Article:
PITTSBORO — Pastor Chris Gambos devoted church services on a recent Sunday to denouncing sexual sins, telling about 200 people at his New Salem Church that they must vote for a constitutional amendment banning gay marriage or face God’s anger and judgment.
He invoked the biblical story of Sodom and Gomorrah, cities God destroyed with fire and brimstone, as he urged the congregation to stand against an effort “to destroy marriage.”
“As a society, if we accept this, God’s judgment will come upon America,” he preached. “You have to decide which side you’re going to be on. You’re really for righteousness, or you’re really for wickedness.”
As church was ending in Pittsboro, opponents of the constitutional amendment were lining up by the dozens at Fullsteam Brewery in Durham to have their photos taken in white “Vote Against” T-shirts. Raleigh photographer Curtis Brown has invited opponents to photo shoots at college campuses, an Asheville theater, a Raleigh gym, a Greensboro church and other venues since January. He urges subjects to print or post their portraits to social media sites.
“The millennium voter is all about what’s online,” he said.
Activities for and against the constitutional amendment have drawn more attention than the primary campaigns for political offices that include races for governor. The campaigns have been working for months on their messages, but now that early voting has started and with less than three weeks until the May 8 primary, the pace and intensity are increasing as both sides work to get their voters to the polls. The opposition campaign is raising money to buy ad time. Both campaigns have contacted WRAL TV about buying time, though neither had made a purchase as of Monday.
The opposition campaign is adding part-time staff to work at college campuses, focusing on those that have early voting sites. Amendment opponents want to get students to cast ballots before they focus on finals and summer plans. The pro-amendment campaign is encouraging supporters to host house parties.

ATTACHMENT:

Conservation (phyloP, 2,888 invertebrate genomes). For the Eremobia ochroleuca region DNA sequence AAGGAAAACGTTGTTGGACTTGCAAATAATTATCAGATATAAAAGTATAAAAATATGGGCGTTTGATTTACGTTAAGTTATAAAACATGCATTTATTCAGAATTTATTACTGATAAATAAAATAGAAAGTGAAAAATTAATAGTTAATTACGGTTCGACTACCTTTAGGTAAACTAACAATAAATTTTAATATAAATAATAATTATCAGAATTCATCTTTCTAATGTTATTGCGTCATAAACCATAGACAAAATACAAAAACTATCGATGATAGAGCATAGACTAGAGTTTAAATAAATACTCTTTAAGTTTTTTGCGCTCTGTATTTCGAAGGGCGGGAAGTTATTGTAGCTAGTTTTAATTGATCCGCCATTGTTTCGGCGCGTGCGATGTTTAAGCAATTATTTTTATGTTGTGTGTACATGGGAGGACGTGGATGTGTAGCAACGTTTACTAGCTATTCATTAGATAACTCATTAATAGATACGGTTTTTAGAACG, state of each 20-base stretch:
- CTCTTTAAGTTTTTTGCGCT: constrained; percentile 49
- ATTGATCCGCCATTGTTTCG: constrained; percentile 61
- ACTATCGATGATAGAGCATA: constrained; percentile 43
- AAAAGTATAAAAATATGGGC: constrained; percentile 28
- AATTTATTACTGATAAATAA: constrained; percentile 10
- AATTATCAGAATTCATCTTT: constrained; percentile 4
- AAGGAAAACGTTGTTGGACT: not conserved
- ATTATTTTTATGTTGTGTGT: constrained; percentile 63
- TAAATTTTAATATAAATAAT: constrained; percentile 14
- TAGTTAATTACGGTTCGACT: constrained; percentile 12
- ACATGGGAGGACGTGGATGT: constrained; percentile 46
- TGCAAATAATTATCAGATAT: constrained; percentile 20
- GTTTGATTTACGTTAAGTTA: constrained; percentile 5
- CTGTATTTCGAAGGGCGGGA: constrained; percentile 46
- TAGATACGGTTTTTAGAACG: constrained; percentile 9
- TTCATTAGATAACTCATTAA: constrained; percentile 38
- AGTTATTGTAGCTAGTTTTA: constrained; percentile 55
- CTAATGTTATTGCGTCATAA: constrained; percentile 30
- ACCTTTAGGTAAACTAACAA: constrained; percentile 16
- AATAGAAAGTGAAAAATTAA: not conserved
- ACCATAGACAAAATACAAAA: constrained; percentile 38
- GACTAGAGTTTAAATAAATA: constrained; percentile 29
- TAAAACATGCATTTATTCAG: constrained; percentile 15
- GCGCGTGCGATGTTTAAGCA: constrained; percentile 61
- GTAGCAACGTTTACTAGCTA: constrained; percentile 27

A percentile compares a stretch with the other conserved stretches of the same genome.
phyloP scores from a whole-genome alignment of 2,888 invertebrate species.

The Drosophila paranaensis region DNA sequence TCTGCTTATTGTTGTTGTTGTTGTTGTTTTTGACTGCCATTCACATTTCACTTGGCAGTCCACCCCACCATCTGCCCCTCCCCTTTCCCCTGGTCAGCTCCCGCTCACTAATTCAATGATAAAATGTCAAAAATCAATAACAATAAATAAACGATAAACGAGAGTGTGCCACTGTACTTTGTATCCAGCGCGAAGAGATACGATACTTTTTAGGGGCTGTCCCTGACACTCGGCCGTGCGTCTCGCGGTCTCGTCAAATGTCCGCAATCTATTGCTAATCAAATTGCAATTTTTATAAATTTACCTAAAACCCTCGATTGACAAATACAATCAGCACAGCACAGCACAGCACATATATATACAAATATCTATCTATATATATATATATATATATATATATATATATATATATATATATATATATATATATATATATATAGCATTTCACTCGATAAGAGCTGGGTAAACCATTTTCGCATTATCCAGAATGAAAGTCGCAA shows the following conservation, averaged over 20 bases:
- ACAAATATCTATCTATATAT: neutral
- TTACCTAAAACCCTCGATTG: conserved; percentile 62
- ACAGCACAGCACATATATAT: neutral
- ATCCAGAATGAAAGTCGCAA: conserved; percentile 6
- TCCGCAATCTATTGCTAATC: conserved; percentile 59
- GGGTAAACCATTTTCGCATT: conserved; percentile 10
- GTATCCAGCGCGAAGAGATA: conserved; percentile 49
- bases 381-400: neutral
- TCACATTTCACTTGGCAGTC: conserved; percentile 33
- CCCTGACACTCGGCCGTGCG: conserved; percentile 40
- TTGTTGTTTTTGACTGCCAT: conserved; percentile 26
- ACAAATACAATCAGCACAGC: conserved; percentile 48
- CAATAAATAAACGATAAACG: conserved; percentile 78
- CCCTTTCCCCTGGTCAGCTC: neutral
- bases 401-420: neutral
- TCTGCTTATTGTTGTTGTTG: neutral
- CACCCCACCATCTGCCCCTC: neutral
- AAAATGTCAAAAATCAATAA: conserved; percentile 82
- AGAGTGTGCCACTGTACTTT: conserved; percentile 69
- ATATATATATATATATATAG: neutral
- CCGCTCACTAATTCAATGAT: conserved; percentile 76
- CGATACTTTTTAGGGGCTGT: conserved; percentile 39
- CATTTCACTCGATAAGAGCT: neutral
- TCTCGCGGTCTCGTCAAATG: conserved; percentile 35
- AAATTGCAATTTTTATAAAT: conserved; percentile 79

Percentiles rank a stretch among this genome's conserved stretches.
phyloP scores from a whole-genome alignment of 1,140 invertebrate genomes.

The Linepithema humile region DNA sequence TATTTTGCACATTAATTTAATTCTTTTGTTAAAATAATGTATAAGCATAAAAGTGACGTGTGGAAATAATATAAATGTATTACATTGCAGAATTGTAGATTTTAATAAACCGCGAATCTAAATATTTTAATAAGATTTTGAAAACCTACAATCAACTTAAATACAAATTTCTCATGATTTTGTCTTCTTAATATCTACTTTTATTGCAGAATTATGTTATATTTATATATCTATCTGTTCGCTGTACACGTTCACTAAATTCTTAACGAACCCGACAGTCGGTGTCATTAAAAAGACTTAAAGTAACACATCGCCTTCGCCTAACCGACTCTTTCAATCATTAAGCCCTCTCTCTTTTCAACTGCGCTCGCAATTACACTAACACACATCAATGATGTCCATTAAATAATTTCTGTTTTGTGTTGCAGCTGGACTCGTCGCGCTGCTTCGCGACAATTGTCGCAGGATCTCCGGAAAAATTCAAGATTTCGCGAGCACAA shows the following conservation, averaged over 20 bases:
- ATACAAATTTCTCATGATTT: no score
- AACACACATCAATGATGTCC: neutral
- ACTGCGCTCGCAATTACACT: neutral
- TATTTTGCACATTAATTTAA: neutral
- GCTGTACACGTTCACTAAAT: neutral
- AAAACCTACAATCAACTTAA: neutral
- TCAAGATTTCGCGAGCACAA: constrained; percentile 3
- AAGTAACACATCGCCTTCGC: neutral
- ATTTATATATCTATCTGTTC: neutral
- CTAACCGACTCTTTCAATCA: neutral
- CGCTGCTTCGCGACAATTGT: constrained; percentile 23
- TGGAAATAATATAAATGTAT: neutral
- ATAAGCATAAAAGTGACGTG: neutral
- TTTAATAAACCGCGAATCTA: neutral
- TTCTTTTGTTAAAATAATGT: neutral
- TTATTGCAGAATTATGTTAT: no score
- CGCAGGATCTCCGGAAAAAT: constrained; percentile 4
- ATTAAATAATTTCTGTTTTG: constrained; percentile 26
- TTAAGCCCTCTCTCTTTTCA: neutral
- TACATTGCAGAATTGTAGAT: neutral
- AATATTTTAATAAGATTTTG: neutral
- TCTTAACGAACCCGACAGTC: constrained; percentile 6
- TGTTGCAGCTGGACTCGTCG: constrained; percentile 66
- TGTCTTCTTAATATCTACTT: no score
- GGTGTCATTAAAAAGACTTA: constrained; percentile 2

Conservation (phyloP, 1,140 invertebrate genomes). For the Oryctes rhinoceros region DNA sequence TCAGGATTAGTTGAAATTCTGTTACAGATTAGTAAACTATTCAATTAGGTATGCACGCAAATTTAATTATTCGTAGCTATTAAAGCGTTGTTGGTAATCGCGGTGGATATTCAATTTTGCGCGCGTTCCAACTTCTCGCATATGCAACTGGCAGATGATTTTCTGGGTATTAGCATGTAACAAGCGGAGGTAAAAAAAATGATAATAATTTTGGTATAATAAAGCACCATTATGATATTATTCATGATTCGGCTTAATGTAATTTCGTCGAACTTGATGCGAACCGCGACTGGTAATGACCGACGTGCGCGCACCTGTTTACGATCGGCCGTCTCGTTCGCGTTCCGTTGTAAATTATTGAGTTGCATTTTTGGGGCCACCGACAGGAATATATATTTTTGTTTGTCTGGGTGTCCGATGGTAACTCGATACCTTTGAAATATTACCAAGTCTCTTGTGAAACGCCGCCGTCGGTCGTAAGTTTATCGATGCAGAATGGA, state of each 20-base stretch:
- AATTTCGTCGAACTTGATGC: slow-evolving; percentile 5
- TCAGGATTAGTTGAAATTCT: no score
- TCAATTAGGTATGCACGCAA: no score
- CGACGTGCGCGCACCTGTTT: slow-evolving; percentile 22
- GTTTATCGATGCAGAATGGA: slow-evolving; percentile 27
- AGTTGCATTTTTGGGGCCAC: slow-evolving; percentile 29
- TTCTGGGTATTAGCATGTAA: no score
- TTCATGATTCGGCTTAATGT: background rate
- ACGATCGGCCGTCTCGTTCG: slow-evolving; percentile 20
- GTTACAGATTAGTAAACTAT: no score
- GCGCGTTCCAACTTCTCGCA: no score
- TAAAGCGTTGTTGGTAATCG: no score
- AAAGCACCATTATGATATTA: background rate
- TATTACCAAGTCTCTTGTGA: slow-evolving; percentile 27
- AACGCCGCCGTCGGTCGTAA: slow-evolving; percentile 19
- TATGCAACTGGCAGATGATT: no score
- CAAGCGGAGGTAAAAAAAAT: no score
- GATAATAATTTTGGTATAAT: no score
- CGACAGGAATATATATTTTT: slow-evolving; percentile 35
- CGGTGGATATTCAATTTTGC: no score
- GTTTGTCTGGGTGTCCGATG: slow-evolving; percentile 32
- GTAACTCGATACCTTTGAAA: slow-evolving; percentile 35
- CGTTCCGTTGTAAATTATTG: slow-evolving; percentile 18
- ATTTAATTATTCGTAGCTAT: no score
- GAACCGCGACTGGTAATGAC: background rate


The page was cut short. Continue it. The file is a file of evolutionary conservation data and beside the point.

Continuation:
Both sides rely on the traditional strategies such as rallies, phone banks and yard signs. But each has distinctive features.
The campaign for the amendment, Vote For Marriage NC, has its power base in churches across the state. Church leaders preach for the amendment – some mention it every week. The campaign is promoting April 29 as Marriage Sunday, when it hopes congregants in its network of thousands of churches will hear pro-amendment sermons.
The campaign against the amendment also has church support, but it has also worked hard for college students’ votes and has a heavy social media presence. For example, the Protect NC Families YouTube channel has 110 videos. The Vote for Marriage channel has seven.
Though the state already has a law against same-sex marriage, proponents say they need the amendment as added reinforcement.
Gay people want to legalize same-sex marriage so they can take advantage of income tax and insurance benefits, said Evelyn Scruggs Murray, state coordinator for the N.C. Faith and Freedom Coalition. She addressed the Pittsboro church as part of its Sunday focus on the amendment.
“It comes down simply to money,” said Murray, who is not affiliated with Vote for Marriage.
The amendment would also ban civil unions, invalidate the domestic partner benefits some local governments offer to both same-sex and opposite-sex couples, and may poke holes in domestic violence laws.
The efforts have drawn support from people who are not working directly with the official campaigns.
Brown decided on his own to sponsor the photo tour, which attracted about 5,000 people to pose for portraits at 18 venues. He said he set up the photo shoots at locations that would draw a cross-section of communities, not just gays and lesbians, because the impact of the constitutional amendment would be broad.
Greensboro songwriter Laurelyn Dossett wrote a “vote against” song and rounded up friends to perform and record it.
The music video has more views than all but one of the official campaign videos, and Dossett said it’s being performed at rallies and by church choirs.
“I continue to hope that we can turn views into votes,” she said.
Return America, a conservative group led by Winston-Salem pastor Ron Baity, is holding a pro-amendment rally Friday on Halifax Mall in Raleigh.
Neither side is letting up as May 8 approaches.
Gambos, the Pittsboro pastor, said he knew his church members agreed with his views on marriage. He wanted to make sure they knew how important it is to vote. His sermon garnered praise from church-goers.
“It’s exactly what America needs to hear,” said Nan Gaffney, 70, of Pittsboro. “It’s too bad it’s just in the church and not in the general public.”
Gaffney said she was not against homosexuals and has gay and lesbian friends. But she does not want them to have the right to marry.
“If America doesn’t get back to God, we are going to definitely be lost,” she said.
Elizabeth Clark of Durham, who posed for Brown at Fullsteam with her husband Steve Peretti, spoke just as strongly against the amendment.
Non-traditional marriages don’t threaten hers, said Clark, a 58-year-old Durham resident. She said she wants to call her portrait “The picture of married life not threatened by other marriages.”